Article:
Sindh Under the Mughals: Origin and
Development of Historiography (1591-1737 CE)

Recommended Read

By Sara Danial | June 2023

Sindh Under the Mughals: Origin and Development of Historiography (1591-1737 CE), authored by Humera Naz, is a book that will become an integral part of the history of Sindh, and largely of Pakistan and South Asia. With brilliant research, endorsed by Michel Boivin, Director, Centre for South Asian Studies CNRS-EHESS, Paris, the book is an excellent trajectory of the Mughal rulers in detail. It relays from the centers of power that took birth in Northern India. However, Naz has dared to steer away from this focus to form an innovative standpoint on how the Mughals executed power in areas that were relatively and geographically far away from the epicenters.

Humera Naz is an Assistant Professor, at the Department of History, University of Karachi. Having completed her Ph.D. in History from the same university in 2009, she has been teaching there for the last fifteen years. Her works have been published in both local and international peer-reviewed journals.

The primary focus of the book remains the fact that the Mughals played a chief role in developing and maintaining historiography by way of literary elements. The book not only renews interest in Mughals’ role, their studies, and works, but also brings together a cohort of social scientists interested in Sindh, a region located in southern Pakistan, and its diaspora, mainly in India.

I believe the goal of the book has been well-achieved: to share and disseminate a wide range of information on the evolution of Sindhi society while exploring the interrelated dynamics in the religious, political, and cultural arenas.

The Mughal period (1592-1737) has richly produced an abundant amount of literature on the history and culture of Sindh. This book highlights the impact of Mughal rule on the politics, administration, and society of Sindh. There have been many authors who have dealt with a plausibly adequate picture of the Mughal administration. Their narrations have been qualified by the quality and expanse of available information.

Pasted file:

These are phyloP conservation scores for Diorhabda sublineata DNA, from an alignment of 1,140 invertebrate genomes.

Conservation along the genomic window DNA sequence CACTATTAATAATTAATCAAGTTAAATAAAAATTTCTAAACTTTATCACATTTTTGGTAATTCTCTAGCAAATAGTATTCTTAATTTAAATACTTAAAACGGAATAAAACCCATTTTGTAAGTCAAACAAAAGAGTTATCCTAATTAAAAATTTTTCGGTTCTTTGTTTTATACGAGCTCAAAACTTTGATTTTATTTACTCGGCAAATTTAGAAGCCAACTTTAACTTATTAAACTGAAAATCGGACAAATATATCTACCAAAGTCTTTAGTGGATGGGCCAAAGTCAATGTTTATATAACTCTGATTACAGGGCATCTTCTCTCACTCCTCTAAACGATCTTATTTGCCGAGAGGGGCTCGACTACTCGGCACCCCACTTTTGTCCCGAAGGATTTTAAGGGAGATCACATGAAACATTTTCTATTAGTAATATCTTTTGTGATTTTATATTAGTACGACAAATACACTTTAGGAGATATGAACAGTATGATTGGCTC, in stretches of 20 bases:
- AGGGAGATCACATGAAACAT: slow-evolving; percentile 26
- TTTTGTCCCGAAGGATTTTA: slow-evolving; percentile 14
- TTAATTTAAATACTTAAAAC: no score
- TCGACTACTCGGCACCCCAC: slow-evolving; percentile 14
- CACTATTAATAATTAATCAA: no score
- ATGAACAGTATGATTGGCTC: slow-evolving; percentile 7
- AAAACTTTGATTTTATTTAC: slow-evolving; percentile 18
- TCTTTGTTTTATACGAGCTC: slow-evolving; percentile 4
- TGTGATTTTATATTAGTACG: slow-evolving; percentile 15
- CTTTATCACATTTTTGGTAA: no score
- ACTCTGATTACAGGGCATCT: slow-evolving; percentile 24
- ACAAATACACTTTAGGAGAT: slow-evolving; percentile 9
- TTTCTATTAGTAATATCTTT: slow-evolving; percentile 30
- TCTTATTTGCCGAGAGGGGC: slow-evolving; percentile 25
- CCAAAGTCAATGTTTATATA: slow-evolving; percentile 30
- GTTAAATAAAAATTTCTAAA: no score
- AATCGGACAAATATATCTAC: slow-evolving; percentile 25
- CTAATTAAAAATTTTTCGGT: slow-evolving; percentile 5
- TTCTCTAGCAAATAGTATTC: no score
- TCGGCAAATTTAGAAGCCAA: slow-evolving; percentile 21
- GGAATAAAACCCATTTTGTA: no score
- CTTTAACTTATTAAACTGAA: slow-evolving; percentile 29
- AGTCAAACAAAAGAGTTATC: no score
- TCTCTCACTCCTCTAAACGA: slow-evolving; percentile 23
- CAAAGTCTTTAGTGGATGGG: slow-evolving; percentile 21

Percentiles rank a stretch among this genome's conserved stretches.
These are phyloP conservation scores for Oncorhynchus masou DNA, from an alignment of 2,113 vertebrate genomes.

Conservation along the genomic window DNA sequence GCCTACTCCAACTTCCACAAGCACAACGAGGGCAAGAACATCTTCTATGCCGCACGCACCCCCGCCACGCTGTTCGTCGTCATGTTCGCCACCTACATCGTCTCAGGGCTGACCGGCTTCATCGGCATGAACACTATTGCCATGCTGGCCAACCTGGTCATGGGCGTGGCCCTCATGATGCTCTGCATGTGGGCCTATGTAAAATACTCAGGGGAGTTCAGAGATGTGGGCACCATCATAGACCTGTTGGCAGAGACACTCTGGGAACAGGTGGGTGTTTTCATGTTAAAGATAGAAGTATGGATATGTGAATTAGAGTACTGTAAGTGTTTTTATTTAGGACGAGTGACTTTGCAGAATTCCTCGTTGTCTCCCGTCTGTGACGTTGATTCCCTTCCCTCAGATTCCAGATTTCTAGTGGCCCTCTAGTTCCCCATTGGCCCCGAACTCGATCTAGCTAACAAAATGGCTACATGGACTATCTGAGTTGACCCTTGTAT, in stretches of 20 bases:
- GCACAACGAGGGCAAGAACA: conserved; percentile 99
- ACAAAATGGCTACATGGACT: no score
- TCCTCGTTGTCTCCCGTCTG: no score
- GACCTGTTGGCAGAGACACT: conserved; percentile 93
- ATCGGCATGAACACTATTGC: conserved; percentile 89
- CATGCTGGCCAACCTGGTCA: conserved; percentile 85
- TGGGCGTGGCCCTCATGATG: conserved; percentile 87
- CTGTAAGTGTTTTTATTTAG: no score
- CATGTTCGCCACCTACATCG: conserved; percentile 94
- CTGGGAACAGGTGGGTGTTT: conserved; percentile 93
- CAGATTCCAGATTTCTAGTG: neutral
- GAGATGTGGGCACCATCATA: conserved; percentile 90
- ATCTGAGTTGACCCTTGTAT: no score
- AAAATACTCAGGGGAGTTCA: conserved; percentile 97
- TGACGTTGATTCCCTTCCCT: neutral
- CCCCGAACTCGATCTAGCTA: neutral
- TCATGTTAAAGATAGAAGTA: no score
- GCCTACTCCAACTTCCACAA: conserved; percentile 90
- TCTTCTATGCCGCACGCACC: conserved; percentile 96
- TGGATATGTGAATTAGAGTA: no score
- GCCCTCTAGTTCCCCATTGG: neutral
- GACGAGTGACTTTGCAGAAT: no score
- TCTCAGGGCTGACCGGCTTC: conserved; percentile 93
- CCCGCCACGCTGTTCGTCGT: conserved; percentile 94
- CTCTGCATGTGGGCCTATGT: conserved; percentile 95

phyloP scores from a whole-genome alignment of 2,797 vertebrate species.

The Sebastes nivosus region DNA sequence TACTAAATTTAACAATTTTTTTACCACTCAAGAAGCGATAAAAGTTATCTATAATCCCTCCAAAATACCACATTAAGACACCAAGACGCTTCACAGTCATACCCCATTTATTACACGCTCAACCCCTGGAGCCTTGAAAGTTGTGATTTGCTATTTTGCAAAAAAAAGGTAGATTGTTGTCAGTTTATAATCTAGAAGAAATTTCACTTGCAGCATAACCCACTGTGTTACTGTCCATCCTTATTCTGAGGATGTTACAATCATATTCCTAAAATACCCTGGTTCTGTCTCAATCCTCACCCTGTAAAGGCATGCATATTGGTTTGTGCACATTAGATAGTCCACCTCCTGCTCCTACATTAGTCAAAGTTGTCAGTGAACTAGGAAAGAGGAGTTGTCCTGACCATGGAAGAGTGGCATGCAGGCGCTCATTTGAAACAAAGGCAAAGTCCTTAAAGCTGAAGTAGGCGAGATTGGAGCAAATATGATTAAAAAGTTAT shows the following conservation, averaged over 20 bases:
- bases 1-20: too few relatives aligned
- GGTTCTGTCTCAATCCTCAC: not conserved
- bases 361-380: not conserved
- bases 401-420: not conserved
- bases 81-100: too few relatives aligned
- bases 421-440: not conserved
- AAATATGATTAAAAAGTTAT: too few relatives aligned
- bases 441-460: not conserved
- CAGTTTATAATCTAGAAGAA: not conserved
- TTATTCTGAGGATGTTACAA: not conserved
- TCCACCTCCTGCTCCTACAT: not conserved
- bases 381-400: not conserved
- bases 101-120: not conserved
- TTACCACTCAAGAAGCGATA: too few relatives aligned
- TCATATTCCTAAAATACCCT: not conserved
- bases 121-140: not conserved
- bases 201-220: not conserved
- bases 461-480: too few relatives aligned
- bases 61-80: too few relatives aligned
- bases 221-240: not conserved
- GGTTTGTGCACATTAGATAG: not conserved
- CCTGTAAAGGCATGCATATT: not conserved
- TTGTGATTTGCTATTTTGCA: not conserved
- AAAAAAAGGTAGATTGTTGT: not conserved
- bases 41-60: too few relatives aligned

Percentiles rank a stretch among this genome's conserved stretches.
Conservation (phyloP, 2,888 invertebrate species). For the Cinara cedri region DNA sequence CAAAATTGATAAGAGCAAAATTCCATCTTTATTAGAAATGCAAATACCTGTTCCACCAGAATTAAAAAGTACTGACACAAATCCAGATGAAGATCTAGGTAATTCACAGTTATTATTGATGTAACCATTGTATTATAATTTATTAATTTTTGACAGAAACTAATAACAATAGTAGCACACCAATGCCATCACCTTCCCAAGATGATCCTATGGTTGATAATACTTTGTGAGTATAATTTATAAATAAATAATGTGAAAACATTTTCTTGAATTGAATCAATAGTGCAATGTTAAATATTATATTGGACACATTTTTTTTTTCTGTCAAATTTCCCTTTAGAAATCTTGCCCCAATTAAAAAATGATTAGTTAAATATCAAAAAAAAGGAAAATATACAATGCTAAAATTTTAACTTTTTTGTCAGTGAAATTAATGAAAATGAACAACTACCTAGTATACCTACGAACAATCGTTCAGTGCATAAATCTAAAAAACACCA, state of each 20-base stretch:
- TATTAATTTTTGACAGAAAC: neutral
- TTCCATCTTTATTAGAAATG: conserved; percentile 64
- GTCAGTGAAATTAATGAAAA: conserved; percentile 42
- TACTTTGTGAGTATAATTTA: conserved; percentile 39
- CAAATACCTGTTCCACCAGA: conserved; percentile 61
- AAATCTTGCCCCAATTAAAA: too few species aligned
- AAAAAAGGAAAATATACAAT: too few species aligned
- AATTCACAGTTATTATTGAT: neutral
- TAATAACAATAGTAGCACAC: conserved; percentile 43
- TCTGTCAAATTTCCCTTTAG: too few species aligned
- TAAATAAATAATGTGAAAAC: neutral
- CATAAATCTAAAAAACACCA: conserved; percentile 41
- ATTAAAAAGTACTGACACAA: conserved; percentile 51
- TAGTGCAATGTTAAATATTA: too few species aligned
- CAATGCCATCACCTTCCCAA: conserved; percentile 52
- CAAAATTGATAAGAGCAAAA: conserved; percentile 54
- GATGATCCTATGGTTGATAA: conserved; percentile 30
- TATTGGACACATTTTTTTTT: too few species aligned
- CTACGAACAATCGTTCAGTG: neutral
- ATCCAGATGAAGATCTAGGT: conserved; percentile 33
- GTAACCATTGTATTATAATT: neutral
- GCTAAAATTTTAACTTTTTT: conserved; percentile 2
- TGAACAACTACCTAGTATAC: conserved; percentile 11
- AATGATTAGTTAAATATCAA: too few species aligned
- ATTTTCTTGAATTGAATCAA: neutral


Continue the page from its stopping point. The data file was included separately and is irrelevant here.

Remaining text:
Studies of the Mughal administration in Sindh, for the most part, relied upon notable works significantly, including some indigenous historical sources. But they were largely dominated by a conventional representation of history, focusing on power, imperial cities, courts, and the capitals. This is because the reign of the Mughals was the only era that was marked by a rare moment when South Asia was at its most unified. All of us are aware that the Mughal era entailed an enormous empire with great diversity, a strength that eventually led the emperors into warfare from all four corners in a struggle to main its unity.

The book is divided into 6 sections:
1. Indian Historiography in Retrospect
2. Mughal Rule in Sindh: The Period of Origin and Development of Historiographical Trends
3. Political Literature/Chronicles
4. Tadhkira and Malfuz Literature
5. Insha Literature (Epistolography)
6. Conclusion

The importance of the Mughals has always been reflected in the splendors of the empire: Akbar, Humayun, etc. Naz has also delved into different literary traditions: political chronicles, writings about saints, and those concerning epistolography. She has laid special emphasis on mulfuzats, and tadhkiras, something that genuinely necessitates critical analysis according to set criteria. To appreciate the quality of Naz’s writing, it is important to observe her methodology, which takes great care in defining that this book is non-political. A recommended read for history buffs